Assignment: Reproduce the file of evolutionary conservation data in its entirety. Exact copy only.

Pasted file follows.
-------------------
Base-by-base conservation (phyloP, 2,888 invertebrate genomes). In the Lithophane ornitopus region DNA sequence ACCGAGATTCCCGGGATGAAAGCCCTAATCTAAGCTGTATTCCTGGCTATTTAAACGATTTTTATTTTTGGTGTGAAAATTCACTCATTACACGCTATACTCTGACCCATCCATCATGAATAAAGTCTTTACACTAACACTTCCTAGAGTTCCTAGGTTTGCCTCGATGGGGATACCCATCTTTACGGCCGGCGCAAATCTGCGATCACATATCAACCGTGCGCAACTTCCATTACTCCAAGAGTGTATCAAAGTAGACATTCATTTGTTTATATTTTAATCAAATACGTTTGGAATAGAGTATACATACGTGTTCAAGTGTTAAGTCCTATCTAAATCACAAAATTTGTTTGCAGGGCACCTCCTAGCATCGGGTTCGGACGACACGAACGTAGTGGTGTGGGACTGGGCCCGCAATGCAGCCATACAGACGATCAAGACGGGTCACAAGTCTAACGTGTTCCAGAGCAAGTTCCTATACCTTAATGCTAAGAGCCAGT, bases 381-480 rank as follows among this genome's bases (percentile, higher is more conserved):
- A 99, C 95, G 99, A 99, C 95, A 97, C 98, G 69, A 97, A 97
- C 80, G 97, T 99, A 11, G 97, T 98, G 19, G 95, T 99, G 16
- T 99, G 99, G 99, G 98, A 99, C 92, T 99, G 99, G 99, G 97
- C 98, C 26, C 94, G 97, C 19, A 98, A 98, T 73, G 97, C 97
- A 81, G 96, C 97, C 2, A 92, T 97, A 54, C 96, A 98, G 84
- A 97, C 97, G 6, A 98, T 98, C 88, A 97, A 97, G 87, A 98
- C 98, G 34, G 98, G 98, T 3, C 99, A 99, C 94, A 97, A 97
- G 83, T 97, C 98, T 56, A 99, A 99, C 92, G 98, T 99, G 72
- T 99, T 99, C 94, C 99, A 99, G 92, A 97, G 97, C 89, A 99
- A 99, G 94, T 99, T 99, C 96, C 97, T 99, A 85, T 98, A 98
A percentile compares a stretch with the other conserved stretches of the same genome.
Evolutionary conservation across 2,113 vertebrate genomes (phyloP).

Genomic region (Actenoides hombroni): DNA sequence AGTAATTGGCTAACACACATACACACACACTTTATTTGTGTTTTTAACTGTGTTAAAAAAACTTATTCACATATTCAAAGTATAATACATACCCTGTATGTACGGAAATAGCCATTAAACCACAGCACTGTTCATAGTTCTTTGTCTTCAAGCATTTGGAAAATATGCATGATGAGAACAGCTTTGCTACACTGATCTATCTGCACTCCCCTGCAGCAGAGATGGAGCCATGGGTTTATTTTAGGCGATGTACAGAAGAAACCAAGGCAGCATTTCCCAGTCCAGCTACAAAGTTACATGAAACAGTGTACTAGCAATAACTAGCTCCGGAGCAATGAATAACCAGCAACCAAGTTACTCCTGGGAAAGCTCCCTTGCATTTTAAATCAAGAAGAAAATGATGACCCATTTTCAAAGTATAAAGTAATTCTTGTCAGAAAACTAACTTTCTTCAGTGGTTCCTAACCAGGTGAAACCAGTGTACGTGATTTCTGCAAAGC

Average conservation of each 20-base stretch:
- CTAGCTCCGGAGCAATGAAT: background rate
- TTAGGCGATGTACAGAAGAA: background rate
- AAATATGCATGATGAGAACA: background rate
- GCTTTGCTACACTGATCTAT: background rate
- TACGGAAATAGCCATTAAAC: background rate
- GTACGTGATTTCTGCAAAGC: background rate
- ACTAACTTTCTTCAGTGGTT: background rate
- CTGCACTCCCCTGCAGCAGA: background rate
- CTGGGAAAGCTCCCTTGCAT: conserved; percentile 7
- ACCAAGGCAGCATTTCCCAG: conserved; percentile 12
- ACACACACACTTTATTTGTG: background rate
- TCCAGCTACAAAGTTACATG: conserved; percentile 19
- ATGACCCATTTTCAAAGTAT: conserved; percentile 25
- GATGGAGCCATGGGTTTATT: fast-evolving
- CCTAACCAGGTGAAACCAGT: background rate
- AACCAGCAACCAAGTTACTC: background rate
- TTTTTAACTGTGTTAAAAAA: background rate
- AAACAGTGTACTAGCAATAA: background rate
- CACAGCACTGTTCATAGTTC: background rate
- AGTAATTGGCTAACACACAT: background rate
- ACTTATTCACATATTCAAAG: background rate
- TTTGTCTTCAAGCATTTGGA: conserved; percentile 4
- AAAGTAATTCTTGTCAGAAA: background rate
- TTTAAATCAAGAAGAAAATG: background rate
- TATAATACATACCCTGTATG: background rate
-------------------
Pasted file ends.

Base-by-base conservation (phyloP, 2,888 invertebrate genomes). In the Lithophane ornitopus region DNA sequence ACCGAGATTCCCGGGATGAAAGCCCTAATCTAAGCTGTATTCCTGGCTATTTAAACGATTTTTATTTTTGGTGTGAAAATTCACTCATTACACGCTATACTCTGACCCATCCATCATGAATAAAGTCTTTACACTAACACTTCCTAGAGTTCCTAGGTTTGCCTCGATGGGGATACCCATCTTTACGGCCGGCGCAAATCTGCGATCACATATCAACCGTGCGCAACTTCCATTACTCCAAGAGTGTATCAAAGTAGACATTCATTTGTTTATATTTTAATCAAATACGTTTGGAATAGAGTATACATACGTGTTCAAGTGTTAAGTCCTATCTAAATCACAAAATTTGTTTGCAGGGCACCTCCTAGCATCGGGTTCGGACGACACGAACGTAGTGGTGTGGGACTGGGCCCGCAATGCAGCCATACAGACGATCAAGACGGGTCACAAGTCTAACGTGTTCCAGAGCAAGTTCCTATACCTTAATGCTAAGAGCCAGT, bases 381-480 rank as follows among this genome's bases (percentile, higher is more conserved):
- A 99, C 95, G 99, A 99, C 95, A 97, C 98, G 69, A 97, A 97
- C 80, G 97, T 99, A 11, G 97, T 98, G 19, G 95, T 99, G 16
- T 99, G 99, G 99, G 98, A 99, C 92, T 99, G 99, G 99, G 97
- C 98, C 26, C 94, G 97, C 19, A 98, A 98, T 73, G 97, C 97
- A 81, G 96, C 97, C 2, A 92, T 97, A 54, C 96, A 98, G 84
- A 97, C 97, G 6, A 98, T 98, C 88, A 97, A 97, G 87, A 98
- C 98, G 34, G 98, G 98, T 3, C 99, A 99, C 94, A 97, A 97
- G 83, T 97, C 98, T 56, A 99, A 99, C 92, G 98, T 99, G 72
- T 99, T 99, C 94, C 99, A 99, G 92, A 97, G 97, C 89, A 99
- A 99, G 94, T 99, T 99, C 96, C 97, T 99, A 85, T 98, A 98
A percentile compares a stretch with the other conserved stretches of the same genome.
Evolutionary conservation across 2,113 vertebrate genomes (phyloP).

Genomic region (Actenoides hombroni): DNA sequence AGTAATTGGCTAACACACATACACACACACTTTATTTGTGTTTTTAACTGTGTTAAAAAAACTTATTCACATATTCAAAGTATAATACATACCCTGTATGTACGGAAATAGCCATTAAACCACAGCACTGTTCATAGTTCTTTGTCTTCAAGCATTTGGAAAATATGCATGATGAGAACAGCTTTGCTACACTGATCTATCTGCACTCCCCTGCAGCAGAGATGGAGCCATGGGTTTATTTTAGGCGATGTACAGAAGAAACCAAGGCAGCATTTCCCAGTCCAGCTACAAAGTTACATGAAACAGTGTACTAGCAATAACTAGCTCCGGAGCAATGAATAACCAGCAACCAAGTTACTCCTGGGAAAGCTCCCTTGCATTTTAAATCAAGAAGAAAATGATGACCCATTTTCAAAGTATAAAGTAATTCTTGTCAGAAAACTAACTTTCTTCAGTGGTTCCTAACCAGGTGAAACCAGTGTACGTGATTTCTGCAAAGC

Average conservation of each 20-base stretch:
- CTAGCTCCGGAGCAATGAAT: background rate
- TTAGGCGATGTACAGAAGAA: background rate
- AAATATGCATGATGAGAACA: background rate
- GCTTTGCTACACTGATCTAT: background rate
- TACGGAAATAGCCATTAAAC: background rate
- GTACGTGATTTCTGCAAAGC: background rate
- ACTAACTTTCTTCAGTGGTT: background rate
- CTGCACTCCCCTGCAGCAGA: background rate
- CTGGGAAAGCTCCCTTGCAT: conserved; percentile 7
- ACCAAGGCAGCATTTCCCAG: conserved; percentile 12
- ACACACACACTTTATTTGTG: background rate
- TCCAGCTACAAAGTTACATG: conserved; percentile 19
- ATGACCCATTTTCAAAGTAT: conserved; percentile 25
- GATGGAGCCATGGGTTTATT: fast-evolving
- CCTAACCAGGTGAAACCAGT: background rate
- AACCAGCAACCAAGTTACTC: background rate
- TTTTTAACTGTGTTAAAAAA: background rate
- AAACAGTGTACTAGCAATAA: background rate
- CACAGCACTGTTCATAGTTC: background rate
- AGTAATTGGCTAACACACAT: background rate
- ACTTATTCACATATTCAAAG: background rate
- TTTGTCTTCAAGCATTTGGA: conserved; percentile 4
- AAAGTAATTCTTGTCAGAAA: background rate
- TTTAAATCAAGAAGAAAATG: background rate
- TATAATACATACCCTGTATG: background rate